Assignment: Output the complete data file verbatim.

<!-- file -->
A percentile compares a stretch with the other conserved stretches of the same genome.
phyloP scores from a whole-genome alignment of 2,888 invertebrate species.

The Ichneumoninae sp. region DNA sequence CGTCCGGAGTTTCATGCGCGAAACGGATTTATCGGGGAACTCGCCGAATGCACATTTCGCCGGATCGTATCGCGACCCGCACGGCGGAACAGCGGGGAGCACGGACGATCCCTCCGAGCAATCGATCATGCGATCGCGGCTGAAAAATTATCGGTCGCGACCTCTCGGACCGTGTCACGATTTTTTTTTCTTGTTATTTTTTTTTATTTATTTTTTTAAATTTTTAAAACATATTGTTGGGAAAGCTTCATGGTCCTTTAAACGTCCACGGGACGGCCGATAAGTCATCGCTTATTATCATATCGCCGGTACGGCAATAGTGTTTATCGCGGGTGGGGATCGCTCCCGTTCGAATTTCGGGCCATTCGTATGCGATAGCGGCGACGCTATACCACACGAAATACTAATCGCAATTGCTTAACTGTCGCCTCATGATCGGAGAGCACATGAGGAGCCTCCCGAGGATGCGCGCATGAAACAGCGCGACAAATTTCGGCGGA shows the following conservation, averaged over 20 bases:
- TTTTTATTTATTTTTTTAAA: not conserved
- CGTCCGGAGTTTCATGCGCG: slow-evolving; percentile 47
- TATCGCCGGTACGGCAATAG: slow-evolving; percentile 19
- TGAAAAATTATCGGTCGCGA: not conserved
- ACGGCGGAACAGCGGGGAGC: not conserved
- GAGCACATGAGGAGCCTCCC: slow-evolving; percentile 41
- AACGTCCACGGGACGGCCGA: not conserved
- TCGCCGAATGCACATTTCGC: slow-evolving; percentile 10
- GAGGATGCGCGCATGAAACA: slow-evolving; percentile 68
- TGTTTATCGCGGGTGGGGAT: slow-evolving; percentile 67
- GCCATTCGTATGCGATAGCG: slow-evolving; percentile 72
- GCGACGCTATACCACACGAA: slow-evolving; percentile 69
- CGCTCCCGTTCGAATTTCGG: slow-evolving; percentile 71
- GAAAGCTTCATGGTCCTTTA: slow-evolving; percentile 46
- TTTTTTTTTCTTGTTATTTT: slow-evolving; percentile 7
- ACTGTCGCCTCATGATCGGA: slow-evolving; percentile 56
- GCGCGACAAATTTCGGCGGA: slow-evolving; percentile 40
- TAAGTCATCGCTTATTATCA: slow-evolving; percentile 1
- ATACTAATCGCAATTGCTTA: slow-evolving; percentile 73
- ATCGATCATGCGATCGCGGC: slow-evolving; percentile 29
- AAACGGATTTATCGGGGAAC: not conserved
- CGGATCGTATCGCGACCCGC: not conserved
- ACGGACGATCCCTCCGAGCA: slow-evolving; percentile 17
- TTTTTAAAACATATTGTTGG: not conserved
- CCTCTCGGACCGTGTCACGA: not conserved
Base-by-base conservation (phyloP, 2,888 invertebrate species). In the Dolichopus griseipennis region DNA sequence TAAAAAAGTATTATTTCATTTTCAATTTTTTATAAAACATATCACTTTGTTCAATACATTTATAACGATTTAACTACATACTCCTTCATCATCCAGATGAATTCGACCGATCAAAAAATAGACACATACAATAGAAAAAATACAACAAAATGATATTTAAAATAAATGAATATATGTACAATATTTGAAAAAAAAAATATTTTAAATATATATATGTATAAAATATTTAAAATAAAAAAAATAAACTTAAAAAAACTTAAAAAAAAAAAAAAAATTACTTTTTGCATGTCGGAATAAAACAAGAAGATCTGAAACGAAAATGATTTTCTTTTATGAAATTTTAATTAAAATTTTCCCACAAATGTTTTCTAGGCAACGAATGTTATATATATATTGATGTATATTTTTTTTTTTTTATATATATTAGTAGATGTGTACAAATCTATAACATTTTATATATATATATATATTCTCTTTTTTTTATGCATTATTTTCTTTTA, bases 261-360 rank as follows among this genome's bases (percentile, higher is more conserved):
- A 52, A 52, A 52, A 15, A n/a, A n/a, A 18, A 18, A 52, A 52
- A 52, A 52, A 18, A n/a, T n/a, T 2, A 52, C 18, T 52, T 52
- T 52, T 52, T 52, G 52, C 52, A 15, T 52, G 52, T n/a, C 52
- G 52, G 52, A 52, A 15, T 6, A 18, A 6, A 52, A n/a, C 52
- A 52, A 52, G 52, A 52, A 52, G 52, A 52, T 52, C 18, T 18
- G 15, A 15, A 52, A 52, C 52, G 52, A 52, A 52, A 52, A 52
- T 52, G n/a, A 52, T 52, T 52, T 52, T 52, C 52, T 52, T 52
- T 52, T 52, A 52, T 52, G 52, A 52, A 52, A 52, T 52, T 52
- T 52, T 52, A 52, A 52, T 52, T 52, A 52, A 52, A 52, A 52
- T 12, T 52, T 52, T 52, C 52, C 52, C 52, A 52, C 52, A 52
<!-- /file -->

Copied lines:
A percentile compares a stretch with the other conserved stretches of the same genome.
phyloP scores from a whole-genome alignment of 2,888 invertebrate species.

The Ichneumoninae sp. region DNA sequence CGTCCGGAGTTTCATGCGCGAAACGGATTTATCGGGGAACTCGCCGAATGCACATTTCGCCGGATCGTATCGCGACCCGCACGGCGGAACAGCGGGGAGCACGGACGATCCCTCCGAGCAATCGATCATGCGATCGCGGCTGAAAAATTATCGGTCGCGACCTCTCGGACCGTGTCACGATTTTTTTTTCTTGTTATTTTTTTTTATTTATTTTTTTAAATTTTTAAAACATATTGTTGGGAAAGCTTCATGGTCCTTTAAACGTCCACGGGACGGCCGATAAGTCATCGCTTATTATCATATCGCCGGTACGGCAATAGTGTTTATCGCGGGTGGGGATCGCTCCCGTTCGAATTTCGGGCCATTCGTATGCGATAGCGGCGACGCTATACCACACGAAATACTAATCGCAATTGCTTAACTGTCGCCTCATGATCGGAGAGCACATGAGGAGCCTCCCGAGGATGCGCGCATGAAACAGCGCGACAAATTTCGGCGGA shows the following conservation, averaged over 20 bases:
- TTTTTATTTATTTTTTTAAA: not conserved
- CGTCCGGAGTTTCATGCGCG: slow-evolving; percentile 47
- TATCGCCGGTACGGCAATAG: slow-evolving; percentile 19
- TGAAAAATTATCGGTCGCGA: not conserved
- ACGGCGGAACAGCGGGGAGC: not conserved
- GAGCACATGAGGAGCCTCCC: slow-evolving; percentile 41
- AACGTCCACGGGACGGCCGA: not conserved
- TCGCCGAATGCACATTTCGC: slow-evolving; percentile 10
- GAGGATGCGCGCATGAAACA: slow-evolving; percentile 68
- TGTTTATCGCGGGTGGGGAT: slow-evolving; percentile 67
- GCCATTCGTATGCGATAGCG: slow-evolving; percentile 72
- GCGACGCTATACCACACGAA: slow-evolving; percentile 69
- CGCTCCCGTTCGAATTTCGG: slow-evolving; percentile 71
- GAAAGCTTCATGGTCCTTTA: slow-evolving; percentile 46
- TTTTTTTTTCTTGTTATTTT: slow-evolving; percentile 7
- ACTGTCGCCTCATGATCGGA: slow-evolving; percentile 56
- GCGCGACAAATTTCGGCGGA: slow-evolving; percentile 40
- TAAGTCATCGCTTATTATCA: slow-evolving; percentile 1
- ATACTAATCGCAATTGCTTA: slow-evolving; percentile 73
- ATCGATCATGCGATCGCGGC: slow-evolving; percentile 29
- AAACGGATTTATCGGGGAAC: not conserved
- CGGATCGTATCGCGACCCGC: not conserved
- ACGGACGATCCCTCCGAGCA: slow-evolving; percentile 17
- TTTTTAAAACATATTGTTGG: not conserved
- CCTCTCGGACCGTGTCACGA: not conserved
Base-by-base conservation (phyloP, 2,888 invertebrate species). In the Dolichopus griseipennis region DNA sequence TAAAAAAGTATTATTTCATTTTCAATTTTTTATAAAACATATCACTTTGTTCAATACATTTATAACGATTTAACTACATACTCCTTCATCATCCAGATGAATTCGACCGATCAAAAAATAGACACATACAATAGAAAAAATACAACAAAATGATATTTAAAATAAATGAATATATGTACAATATTTGAAAAAAAAAATATTTTAAATATATATATGTATAAAATATTTAAAATAAAAAAAATAAACTTAAAAAAACTTAAAAAAAAAAAAAAAATTACTTTTTGCATGTCGGAATAAAACAAGAAGATCTGAAACGAAAATGATTTTCTTTTATGAAATTTTAATTAAAATTTTCCCACAAATGTTTTCTAGGCAACGAATGTTATATATATATTGATGTATATTTTTTTTTTTTTATATATATTAGTAGATGTGTACAAATCTATAACATTTTATATATATATATATATTCTCTTTTTTTTATGCATTATTTTCTTTTA, bases 261-360 rank as follows among this genome's bases (percentile, higher is more conserved):
- A 52, A 52, A 52, A 15, A n/a, A n/a, A 18, A 18, A 52, A 52
- A 52, A 52, A 18, A n/a, T n/a, T 2, A 52, C 18, T 52, T 52
- T 52, T 52, T 52, G 52, C 52, A 15, T 52, G 52, T n/a, C 52
- G 52, G 52, A 52, A 15, T 6, A 18, A 6, A 52, A n/a, C 52
- A 52, A 52, G 52, A 52, A 52, G 52, A 52, T 52, C 18, T 18
- G 15, A 15, A 52, A 52, C 52, G 52, A 52, A 52, A 52, A 52
- T 52, G n/a, A 52, T 52, T 52, T 52, T 52, C 52, T 52, T 52
- T 52, T 52, A 52, T 52, G 52, A 52, A 52, A 52, T 52, T 52
- T 52, T 52, A 52, A 52, T 52, T 52, A 52, A 52, A 52, A 52
- T 12, T 52, T 52, T 52, C 52, C 52, C 52, A 52, C 52, A 52